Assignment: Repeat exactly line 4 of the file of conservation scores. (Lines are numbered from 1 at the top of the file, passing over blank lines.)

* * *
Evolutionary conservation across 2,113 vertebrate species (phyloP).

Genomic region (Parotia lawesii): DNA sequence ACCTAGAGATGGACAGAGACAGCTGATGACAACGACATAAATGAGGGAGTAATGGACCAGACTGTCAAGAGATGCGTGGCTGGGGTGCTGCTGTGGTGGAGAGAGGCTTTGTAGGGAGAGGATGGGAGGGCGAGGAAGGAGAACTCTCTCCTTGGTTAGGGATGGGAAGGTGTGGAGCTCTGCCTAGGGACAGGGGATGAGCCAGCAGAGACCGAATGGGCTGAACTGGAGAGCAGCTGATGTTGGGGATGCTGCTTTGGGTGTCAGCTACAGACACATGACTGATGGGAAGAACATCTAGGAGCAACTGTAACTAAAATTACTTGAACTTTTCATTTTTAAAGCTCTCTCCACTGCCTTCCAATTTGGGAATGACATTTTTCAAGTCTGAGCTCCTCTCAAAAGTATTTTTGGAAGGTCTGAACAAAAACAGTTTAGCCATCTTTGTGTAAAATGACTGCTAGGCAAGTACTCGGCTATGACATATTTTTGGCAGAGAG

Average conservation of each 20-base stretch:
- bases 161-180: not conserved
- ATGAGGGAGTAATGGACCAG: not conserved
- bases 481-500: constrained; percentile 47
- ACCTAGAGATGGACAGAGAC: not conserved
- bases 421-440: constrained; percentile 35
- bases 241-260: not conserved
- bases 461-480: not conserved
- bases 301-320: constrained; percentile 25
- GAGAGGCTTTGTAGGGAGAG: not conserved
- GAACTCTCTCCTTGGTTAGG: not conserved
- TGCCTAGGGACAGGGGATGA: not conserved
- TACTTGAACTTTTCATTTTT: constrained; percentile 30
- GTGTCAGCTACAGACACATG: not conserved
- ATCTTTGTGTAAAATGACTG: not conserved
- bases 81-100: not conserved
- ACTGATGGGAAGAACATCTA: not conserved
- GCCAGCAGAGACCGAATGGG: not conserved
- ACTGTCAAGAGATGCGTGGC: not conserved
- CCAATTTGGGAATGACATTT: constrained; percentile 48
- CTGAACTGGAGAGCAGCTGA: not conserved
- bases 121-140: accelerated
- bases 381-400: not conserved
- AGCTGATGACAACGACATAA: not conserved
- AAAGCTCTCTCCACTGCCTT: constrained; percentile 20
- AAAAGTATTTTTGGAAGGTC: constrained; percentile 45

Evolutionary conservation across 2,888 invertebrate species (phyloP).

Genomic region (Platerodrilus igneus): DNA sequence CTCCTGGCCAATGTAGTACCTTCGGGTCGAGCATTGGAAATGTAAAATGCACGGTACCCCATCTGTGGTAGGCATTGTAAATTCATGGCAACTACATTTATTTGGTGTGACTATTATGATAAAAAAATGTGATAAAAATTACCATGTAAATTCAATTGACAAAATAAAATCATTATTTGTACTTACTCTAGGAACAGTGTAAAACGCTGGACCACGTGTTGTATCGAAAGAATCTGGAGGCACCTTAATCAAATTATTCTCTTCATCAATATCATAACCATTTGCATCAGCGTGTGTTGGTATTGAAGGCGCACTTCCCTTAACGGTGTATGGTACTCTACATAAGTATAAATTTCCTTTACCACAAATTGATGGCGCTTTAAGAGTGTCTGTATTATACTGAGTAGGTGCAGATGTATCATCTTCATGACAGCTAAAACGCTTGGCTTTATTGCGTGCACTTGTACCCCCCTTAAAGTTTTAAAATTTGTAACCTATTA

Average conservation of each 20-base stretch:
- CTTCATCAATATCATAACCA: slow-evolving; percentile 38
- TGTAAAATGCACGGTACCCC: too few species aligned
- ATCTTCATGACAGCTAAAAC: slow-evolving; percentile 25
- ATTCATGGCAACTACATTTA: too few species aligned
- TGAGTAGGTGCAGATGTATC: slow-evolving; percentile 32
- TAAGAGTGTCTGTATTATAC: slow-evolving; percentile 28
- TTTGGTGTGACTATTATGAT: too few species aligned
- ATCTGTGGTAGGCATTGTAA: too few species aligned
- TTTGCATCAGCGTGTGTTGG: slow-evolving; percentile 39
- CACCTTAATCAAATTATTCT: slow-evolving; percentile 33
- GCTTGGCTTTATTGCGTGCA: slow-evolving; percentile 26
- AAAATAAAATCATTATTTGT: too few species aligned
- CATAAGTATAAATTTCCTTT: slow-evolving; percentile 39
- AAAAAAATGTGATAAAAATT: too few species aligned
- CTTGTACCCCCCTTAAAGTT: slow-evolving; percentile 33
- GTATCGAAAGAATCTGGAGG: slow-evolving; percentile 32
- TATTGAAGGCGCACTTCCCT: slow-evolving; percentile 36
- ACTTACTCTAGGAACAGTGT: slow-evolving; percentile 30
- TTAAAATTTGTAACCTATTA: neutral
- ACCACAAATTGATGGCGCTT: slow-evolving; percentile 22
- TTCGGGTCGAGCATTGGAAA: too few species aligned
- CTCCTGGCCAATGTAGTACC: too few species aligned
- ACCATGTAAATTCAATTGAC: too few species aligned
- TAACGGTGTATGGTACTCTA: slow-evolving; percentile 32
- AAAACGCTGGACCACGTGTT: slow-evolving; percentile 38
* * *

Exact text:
- bases 161-180: not conserved